• In Lost, Mercury has a Jerkass Has a Point moment where he becomes the one to finally call out the fact that Emerald is deep in denial over the fact that Cinder is an abusive narcissist who doesn't care about her underlings. Emerald retaliates violently, refusing to believe anything Mercury says, despite it being one hundred percent the truth.

  • In Between Failures, Reggie has approximately zero patience for Evrina's power play at the furry club meeting. And his counterattack is devastating.
  • Bittersweet Candy Bowl: Paulo in 59 failed at tact. A few times. And Lucy thanked him a few times.
  • Andy from Bomango. While he's Gogo's friend, he isn't afraid to call out her on her behavior or tell her that she needs to take a bath. Gogo is usually unaffected by this. But after Gogo says to Andy that she'll let him gawk at her as a birthday gift, he tells her that she isn't as good-looking as she thinks. She spends some time wondering why he'd say that, only to realize she's too big (read: muscular) and not thin enough.
  • In The Dragon Doctors, after Sarin confesses her romantic interest in Mori in the wake of their respective Gender Benders, Mori invokes this trope to let her know that he's interested, too.
  • Electric Wonderland did this on the first page of "Valentine's Day Massacre". After Trawn and NJ read a comic from Shroomy, Trawn tells Shroomy that it was a nice try, but not what she was looking for. NJ, who had already scolded Shroomy for not having a clever enough joke, adds, "Also, it wasn't a nice try!"
  • In El Goonish Shive, Ellen calls Elliot out on his motives behind his failed relationship with Sarah.
    • And then there is the much more extreme example between Raven and Pandora, in the Sister 3 arc. Raven remarks soon afterwards that brutal honesty is the only real way to get her to listen to him, though he clearly feels guilty about what he said.
  • Girls with Slingshots: Zach picks up Hazel from a visit to a nurse. He's teasing her about her injury — "What'd you do? Fall on a fencepost?" — when Hazel snaps and snarls, "I spent the whole weekend pleasuring myself because my boyfriend won't!"
  • The Handbook of Heroes: Wizard while wearing a headband of brutal honesty.
    Wizard: However, I can say with certainty that fighter is a chaotic stupid oaf.
    Cleric? You are a litigious bore.
    And Thief, my dear? You are shockingly incompetent. Thank the gods you got a great ass.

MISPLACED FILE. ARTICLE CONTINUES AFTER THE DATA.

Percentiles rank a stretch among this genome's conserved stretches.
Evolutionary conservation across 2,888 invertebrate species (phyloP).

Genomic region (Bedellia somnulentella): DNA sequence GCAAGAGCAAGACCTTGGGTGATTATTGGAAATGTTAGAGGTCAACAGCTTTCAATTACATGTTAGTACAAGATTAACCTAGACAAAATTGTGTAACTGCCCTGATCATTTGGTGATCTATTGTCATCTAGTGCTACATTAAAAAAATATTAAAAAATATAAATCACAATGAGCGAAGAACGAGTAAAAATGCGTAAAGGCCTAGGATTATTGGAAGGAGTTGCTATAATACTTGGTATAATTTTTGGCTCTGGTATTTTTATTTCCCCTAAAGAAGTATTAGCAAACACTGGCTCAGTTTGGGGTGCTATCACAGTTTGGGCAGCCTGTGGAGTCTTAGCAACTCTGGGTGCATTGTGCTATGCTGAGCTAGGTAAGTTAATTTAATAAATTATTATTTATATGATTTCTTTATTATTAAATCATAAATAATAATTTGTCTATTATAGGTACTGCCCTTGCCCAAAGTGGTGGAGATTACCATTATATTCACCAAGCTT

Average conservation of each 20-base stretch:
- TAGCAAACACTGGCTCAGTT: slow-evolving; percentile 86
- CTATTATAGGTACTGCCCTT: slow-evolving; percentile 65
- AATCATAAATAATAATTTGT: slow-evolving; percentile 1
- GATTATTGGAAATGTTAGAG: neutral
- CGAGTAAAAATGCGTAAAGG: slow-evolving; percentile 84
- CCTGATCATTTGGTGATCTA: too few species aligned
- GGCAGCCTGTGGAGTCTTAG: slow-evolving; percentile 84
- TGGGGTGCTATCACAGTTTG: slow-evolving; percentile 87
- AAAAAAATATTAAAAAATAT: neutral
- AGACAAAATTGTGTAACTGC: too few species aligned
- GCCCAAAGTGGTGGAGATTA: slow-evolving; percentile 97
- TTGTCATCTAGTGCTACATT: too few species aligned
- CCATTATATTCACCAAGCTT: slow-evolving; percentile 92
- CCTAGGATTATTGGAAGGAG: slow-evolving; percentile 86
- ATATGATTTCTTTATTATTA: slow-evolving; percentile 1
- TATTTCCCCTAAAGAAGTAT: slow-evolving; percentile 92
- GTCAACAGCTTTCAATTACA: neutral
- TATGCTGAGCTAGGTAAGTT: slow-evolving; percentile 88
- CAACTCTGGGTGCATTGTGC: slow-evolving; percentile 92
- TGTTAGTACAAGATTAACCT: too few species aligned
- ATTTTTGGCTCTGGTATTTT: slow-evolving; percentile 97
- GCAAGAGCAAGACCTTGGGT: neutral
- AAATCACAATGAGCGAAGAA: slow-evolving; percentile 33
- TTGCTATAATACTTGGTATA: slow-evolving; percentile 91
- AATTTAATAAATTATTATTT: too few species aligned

• Vashiel of Misfile is actually incapable of lying, so gets some moments like this:
    Dr. Upton: Vashiel, tell me, how incompetent is your brother?
    Vashiel: Oh, very incompetent sir, most of the time!
  • The Order of the Stick:
    • Elan lampshades this trope (while playing it straight) in "The War Council", where he tells Haley about Therkla.
    • Redcloak's honesty is brutal in the most literal sense possible near the end of "Loose Ends".
  • Outsider: The Loroi cannot lie in their telepathy, which means they get used to never lying in any shape or form, whether in telepathy or spoken word. It's implied that their rich warrior history is caused primarily by absolutely none of them bothering with tact. They seem to have gotten better since meeting other races, and their Mizol caste functions in part as diplomats who at least understand and apply tact, but they still tend to be pretty blunt.
  • Done in The Pain — When Will It End in a (NSFW) comic about the reinventing of the Democrats as "The Sex Party". Confronted with charges of sexual impropriety, the Sex Party candidate responds:
    Candidate: Yes. I fucked that woman eight ways to Sunday. I fucked her like I was Paul Bunyan and she was a flapjack the size of Lake Tahoe. I intend to fuck her again immediately after this press conference. Next question?
  • Pixie and Brutus: In their first meeting, Brutus very quickly points out that Pixie is small, weak, and unable to protect herself. She doesn't get offended.
  • Questionable Content:
  • Used in Schlock Mercenary, and probably inspired a rule about air vents.
    Captain Tagon: Sergeant, what are you doing in the ventilation system?
    Schlock: Listening to you guys.
    Tagon: You can't just...
    Tagon: I mean...
    Kevyn: It's hard to find fault with someone so blunt.
  • Lalli from Stand Still, Stay Silent has No Social Skills, which means that asking for his input in a conversation will result in this. For instance, if about to go on a dangerous exploration mission and asked what the overprotective older cousin he left back home must be doing, he'll answer "crying" without a second thought. This also means that when he does say something nice, he means it.